· In three days, the dead Jesus was raised to life! When everything had gone beyond all human hope, Jesus, the Rescuer, the Savior, came into His full glory, glorifying the Father in His death and resurrection. Rising to life, rising in power, showing that not even death—not His, not ours—is an obstacle to God’s final deliverance for us. And His rescue is greater than sparing us social shame—as at the wedding—it’s sparing us the shame of our sins before God. Greater than giving us the unexpected esteem of friends and guests—He gives us the priceless and unexpected esteem of our heavenly Father—as through Jesus’ forgiveness we can stand pure and innocent before Him. Like a bride on her wedding day. Perhaps this is why it was so fitting that Jesus’ first miracle took place at a wedding—because St. Paul tells us that marriage is a picture of Jesus’ great love for us. Hear those words from Ephesians chapter 5:
25 Husbands, love your wives, as Christ loved the church and gave himself up for her, 26 that he might sanctify her, having cleansed her by the washing of water with the word, 27 so that he might present the church to himself in splendor, without spot or wrinkle or any such thing, that she might be holy and without blemish. 28 In the same way husbands should love their wives as their own bodies. He who loves his wife loves himself. 29 For no one ever hated his own flesh, but nourishes and cherishes it, just as Christ does the church, 30 because we are members of his body. 31 “Therefore a man shall leave his father and mother and hold fast to his wife, and the two shall become one flesh.” 32 This mystery is profound, and I am saying that it refers to Christ and the church. 33 However, let each one of you love his wife as himself, and let the wife see that she respects her husband. (5:25-33)
· Our greatest hope and our greatest help lies in Jesus’ sacrificial love and forgiveness for us—a committed love that will endure beyond all our earthly troubles, and beyond even the grave. His committed love from which not even death can part us, and that we’ll celebrate together when we arrive with Him at that heavenly wedding banquet where the wine never runs out, and the best is always saved for last! Even now we come to a foretaste of that feast to come. In Jesus’ name, Amen.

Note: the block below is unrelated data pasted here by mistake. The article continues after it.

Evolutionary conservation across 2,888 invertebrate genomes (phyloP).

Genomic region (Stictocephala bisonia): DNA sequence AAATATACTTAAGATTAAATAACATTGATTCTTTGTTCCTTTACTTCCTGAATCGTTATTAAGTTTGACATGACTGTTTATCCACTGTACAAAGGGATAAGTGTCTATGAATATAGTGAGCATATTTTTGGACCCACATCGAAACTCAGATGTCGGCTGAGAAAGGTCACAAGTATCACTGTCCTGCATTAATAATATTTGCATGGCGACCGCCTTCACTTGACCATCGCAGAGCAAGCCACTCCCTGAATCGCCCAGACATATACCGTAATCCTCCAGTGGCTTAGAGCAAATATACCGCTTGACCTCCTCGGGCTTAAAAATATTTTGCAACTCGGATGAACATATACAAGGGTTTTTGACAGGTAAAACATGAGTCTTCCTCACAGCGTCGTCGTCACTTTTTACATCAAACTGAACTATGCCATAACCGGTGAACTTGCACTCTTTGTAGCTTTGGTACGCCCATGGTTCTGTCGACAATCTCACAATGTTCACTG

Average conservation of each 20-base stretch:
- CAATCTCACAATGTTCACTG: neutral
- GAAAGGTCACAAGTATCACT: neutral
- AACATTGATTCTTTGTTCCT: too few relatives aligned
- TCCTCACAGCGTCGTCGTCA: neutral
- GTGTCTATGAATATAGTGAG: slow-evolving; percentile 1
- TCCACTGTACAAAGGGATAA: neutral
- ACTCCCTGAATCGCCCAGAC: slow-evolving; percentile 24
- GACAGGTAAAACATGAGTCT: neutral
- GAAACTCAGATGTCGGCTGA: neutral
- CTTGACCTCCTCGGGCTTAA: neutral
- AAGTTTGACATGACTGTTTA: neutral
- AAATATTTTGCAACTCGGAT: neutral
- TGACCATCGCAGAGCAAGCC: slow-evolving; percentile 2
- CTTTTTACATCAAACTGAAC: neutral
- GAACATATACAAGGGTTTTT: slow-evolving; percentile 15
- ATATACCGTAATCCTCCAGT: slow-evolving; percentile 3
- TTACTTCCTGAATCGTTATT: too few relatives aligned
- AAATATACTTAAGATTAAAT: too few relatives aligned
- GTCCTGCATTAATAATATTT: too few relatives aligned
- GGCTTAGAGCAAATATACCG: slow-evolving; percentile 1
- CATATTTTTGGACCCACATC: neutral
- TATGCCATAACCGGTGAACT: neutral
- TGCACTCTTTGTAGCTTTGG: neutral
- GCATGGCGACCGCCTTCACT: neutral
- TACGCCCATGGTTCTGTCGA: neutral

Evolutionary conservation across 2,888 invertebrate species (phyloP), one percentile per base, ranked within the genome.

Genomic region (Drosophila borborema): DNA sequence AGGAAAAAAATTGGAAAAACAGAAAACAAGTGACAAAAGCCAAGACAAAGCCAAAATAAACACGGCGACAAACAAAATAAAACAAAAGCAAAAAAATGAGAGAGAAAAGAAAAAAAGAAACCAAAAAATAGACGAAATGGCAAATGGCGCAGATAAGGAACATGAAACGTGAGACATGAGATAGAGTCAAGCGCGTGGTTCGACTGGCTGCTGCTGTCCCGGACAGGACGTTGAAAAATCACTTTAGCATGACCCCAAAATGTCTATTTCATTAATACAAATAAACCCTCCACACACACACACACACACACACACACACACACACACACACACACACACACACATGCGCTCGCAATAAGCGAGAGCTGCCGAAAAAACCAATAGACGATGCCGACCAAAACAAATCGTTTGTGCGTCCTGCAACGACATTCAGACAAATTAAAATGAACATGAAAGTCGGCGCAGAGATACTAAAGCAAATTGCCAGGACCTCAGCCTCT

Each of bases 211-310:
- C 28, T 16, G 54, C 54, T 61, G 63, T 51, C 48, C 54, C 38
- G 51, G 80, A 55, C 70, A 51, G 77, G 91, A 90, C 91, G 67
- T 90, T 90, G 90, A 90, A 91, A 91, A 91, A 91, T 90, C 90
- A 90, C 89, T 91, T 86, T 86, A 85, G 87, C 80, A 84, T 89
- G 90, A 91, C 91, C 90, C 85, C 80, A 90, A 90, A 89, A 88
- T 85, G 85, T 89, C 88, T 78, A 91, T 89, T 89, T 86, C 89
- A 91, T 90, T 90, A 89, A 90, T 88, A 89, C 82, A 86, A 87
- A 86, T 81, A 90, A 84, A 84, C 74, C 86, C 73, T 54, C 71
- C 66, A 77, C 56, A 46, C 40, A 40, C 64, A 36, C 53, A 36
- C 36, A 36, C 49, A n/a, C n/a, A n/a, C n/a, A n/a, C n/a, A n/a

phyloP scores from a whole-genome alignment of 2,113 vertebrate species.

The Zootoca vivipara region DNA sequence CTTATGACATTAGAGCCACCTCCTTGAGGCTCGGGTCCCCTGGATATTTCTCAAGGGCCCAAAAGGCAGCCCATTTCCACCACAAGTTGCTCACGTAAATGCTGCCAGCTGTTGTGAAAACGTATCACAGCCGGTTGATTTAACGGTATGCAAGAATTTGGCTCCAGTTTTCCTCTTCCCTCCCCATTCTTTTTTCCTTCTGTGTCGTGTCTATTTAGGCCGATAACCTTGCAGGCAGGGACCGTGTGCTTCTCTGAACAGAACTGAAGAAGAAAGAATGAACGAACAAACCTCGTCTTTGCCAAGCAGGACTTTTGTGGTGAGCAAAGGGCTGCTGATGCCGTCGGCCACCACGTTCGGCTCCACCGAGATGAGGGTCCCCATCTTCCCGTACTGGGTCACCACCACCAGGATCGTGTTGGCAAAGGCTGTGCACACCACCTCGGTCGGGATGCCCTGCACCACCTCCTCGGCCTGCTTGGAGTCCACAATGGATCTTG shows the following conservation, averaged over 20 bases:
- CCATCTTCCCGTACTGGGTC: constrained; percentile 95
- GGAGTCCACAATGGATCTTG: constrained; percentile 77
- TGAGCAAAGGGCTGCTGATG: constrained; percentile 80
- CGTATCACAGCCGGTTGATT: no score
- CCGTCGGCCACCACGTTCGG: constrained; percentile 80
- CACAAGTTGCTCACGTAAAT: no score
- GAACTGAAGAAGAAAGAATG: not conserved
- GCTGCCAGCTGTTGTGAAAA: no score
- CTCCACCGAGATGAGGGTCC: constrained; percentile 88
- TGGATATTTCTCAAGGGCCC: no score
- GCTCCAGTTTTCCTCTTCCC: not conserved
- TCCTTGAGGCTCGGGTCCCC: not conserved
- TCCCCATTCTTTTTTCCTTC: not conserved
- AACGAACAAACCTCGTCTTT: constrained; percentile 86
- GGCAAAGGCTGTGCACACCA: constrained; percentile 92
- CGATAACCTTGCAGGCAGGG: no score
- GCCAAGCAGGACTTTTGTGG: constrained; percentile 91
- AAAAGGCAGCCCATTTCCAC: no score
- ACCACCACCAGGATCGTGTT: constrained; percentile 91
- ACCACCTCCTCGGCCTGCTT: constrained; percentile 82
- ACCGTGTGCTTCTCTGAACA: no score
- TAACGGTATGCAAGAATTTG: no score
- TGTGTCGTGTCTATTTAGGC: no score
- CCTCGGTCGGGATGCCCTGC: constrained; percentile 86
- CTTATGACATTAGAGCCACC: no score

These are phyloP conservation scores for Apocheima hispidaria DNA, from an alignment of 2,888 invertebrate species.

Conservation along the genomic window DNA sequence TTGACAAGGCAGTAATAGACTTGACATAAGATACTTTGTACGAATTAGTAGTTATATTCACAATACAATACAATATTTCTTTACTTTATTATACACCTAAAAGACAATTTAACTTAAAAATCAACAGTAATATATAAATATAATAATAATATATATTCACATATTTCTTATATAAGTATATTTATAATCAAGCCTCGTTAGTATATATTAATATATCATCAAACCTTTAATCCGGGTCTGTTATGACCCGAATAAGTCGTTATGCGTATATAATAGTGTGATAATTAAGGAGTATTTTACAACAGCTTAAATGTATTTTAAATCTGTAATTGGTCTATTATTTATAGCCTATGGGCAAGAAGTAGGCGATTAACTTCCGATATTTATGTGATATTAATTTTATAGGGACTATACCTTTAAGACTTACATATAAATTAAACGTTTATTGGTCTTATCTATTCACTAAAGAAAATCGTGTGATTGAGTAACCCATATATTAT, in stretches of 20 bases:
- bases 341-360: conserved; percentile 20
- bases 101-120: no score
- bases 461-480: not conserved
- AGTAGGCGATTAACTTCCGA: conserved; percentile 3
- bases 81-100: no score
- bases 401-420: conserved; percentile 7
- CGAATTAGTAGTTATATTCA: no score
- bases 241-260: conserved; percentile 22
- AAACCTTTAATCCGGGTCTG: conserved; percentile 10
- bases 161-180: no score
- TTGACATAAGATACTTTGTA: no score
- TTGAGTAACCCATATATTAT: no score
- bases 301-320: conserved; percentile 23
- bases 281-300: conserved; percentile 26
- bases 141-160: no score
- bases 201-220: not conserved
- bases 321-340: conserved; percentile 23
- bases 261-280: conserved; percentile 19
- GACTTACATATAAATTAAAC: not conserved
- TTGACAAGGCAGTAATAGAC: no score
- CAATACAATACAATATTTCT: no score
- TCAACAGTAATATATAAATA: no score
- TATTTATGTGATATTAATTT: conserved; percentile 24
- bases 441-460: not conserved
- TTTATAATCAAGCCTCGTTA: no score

Sermon Talking Points
Read past sermons at: http://thejoshuavictortheory.blogspot.com
Listen to audio at: http://thejoshuavictortheory.podbean.com
1. Wedding feasts usually lasted for 7 days in ancient Israel (Judges 14:12) and the groom’s family were financially responsible . Apparently the greatest crisis involved in this miracle was the social embarrassment and shame that would be caused to the new couple. How did Jesus bless and honor the estate of marriage with His presence and this first miracle?
2. While Jesus’ response to His mother was not rude, neither was it particularly warm. Compare to Jesus’ response about family in Matthew 12:46-50 & Luke 11:27-28. How do these passages together show the priority that Jesus placed on faith, even over family ties? To whom was His mission on earth solely responsible? Why would it have been particularly hard for Mary to accept the necessary change of relating to Jesus primarily as between disciple and Lord?
3. What did Jesus mean by “my hour has not yet come?” Track this major theme through John’s gospel in John 7:30; 8:20; 12:23, 27; 13:1; 16:25, 32; 17:1. Cf. 4:21-23 & 5:24-29. What was Jesus’ “hour”, and when did it come?
4. What were the physical and spiritual outcomes of Jesus’ consenting to Mary’s request? John 2:10-11. What was the ultimate goal of Jesus’ miracles? What was the penultimate (secondary goal) of many of them?
5. How does this miracle encourage us to look to the One who is able to help us in all circumstances, to look to the hour of His help and divine rescue, and to be persistent in our prayers and petitions? Cf. Luke 18:1-8